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been remodeled by the hand of man until not a trace of natural contour remained. There was a vast system of level courts inclosed by successive terraces and bordered by pyramids on pyramids. Even the sides of the mountain descended in a succession of terraces." But San Juan Teotihuacan, twenty-five miles northeast of the capital, in the magnitude of its remains and in the evidence the site furnishes of population and antiquity, "easily stands at the head of the ancient cities of Mexico. It lacks the well-preserved, sculpture decorated buildings found elsewhere in Mexico and Central America"; . . . but if the entire mass of the ruined structures of either Chichen, Uxmal, or Mitla was to be heaped up in a single mound it would hardly surpass the great Pyramid of the Sun alone in bulk, and the whole bulk of the Teotihuacan remains is many times that of its chief pyramid."

Significance of the Totem.—The Import of the Totem was the subject of a paper read by Miss Alice C. Fletcher before the Anthropological Section of the American Association. The Omahas have two totems, the social and the individual. In the course of the ceremonial attendant upon reaching puberty the young man fasts till he falls into a trance. If he sees or hears anything while in that condition, that becomes the medium through which he obtains supernatural power. He must seek and slay the animal he saw and preserve some part of it. This memento is his totem. Its efficacy is based on the Omaha's belief in the continuity of life, which links the visible to the invisible, binds the living to the dead, and keeps unbroken the thread of life running through all things, making it impossible for the part and the entirety to be dissociated. Thus one man could gain power over another by obtaining a lock of his hair. The totem opens a means of communication between man and the various agencies of his environment, but it can not transcend the power of its particular species; consequently all totems are not equally potent. Men who see the bear are liable to be wounded in battle. Winged forms give the faculty of looking into the future and controlling coming events, while thunder gives ability to control the elements and authority to conduct certain religious rites. The simplest form of the social totem is in the religious societies, the structure of which is based upon the grouping together of men who have received similar visions. Applied to the gens, or tribal body, the object of the totem was to teach the people the knowledge and duties of kindred, and one of the most important of these duties was the maintenance of the union of the tribe. The gentile totem gave no immediate hold upon the supernatural, as did the individual totem to its possessor. Outside of certain rites it served solely as a mark of kinship, and its connection with the supernatural was manifest only in its punishment of violations of the taboo. Its inculcation was that the individual belonged to a definite kinship group, from which he could never sever himself without incurring supernatural punishment.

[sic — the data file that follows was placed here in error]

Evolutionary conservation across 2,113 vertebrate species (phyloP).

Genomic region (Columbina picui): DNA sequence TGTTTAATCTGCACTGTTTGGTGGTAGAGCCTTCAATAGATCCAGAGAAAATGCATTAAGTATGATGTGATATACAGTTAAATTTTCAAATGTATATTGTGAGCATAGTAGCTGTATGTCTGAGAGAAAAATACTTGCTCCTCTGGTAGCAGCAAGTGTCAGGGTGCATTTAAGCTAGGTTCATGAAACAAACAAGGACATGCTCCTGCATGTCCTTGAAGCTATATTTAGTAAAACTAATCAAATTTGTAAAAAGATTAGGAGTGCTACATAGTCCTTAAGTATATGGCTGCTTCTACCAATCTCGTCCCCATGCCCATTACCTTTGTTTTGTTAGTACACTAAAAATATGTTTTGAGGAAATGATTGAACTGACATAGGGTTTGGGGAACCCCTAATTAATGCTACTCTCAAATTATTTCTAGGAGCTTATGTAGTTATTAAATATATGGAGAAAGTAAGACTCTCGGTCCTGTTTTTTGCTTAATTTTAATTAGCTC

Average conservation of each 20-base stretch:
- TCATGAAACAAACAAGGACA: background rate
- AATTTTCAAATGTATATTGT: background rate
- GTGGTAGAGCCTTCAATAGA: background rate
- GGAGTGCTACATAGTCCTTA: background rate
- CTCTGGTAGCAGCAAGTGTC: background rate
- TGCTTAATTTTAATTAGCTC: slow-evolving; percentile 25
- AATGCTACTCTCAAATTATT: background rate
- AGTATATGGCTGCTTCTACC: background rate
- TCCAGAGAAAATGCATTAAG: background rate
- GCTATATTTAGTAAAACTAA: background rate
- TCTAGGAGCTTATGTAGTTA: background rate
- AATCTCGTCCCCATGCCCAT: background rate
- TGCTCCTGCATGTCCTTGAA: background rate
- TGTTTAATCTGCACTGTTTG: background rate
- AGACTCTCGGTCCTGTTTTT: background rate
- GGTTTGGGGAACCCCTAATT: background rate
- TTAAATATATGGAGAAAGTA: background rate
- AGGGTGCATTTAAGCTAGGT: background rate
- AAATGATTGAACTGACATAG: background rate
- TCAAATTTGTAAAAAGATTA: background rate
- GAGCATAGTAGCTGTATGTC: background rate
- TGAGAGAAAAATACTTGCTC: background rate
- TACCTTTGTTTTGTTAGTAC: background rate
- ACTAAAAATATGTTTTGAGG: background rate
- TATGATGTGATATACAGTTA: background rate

The Moon and the Sabbath.—The Rev. R. J. Floody presented to the American Association the results of ten years' research into the origin of the week and holy day among primitive peoples. He found that they were widespread among the nations of the ancient world from very early times. Each of these peoples is assumed to have independently originated the Sabbath and not to have received it second hand from other tribes. To account for the unanimity in observing this universal custom among so many races, we must look for its source in some pheomenon of Nature common to all. The prominence of seven as a sacred number among ancient peoples is due to the moon. Each lunation has four phases or quarters, averaging about seven days apiece. Nature worship was the earliest form of worship among primitive peoples, and the moon took precedence among objects of Nature. When the new phase of the moon appeared, men worshiped it, showing their honor and respect by sacrifices and then a feast. They would naturally rest from labor most of the time to give attention to the feasts. Work on the sacred day was considered inauspicious. This early week was the rough and ready reckoning of men devoid of the use of astronomical instruments. The holy day was not the seventh day of time, but the seventh day of the moon. The difficulty of getting the exact number of days of the lunar week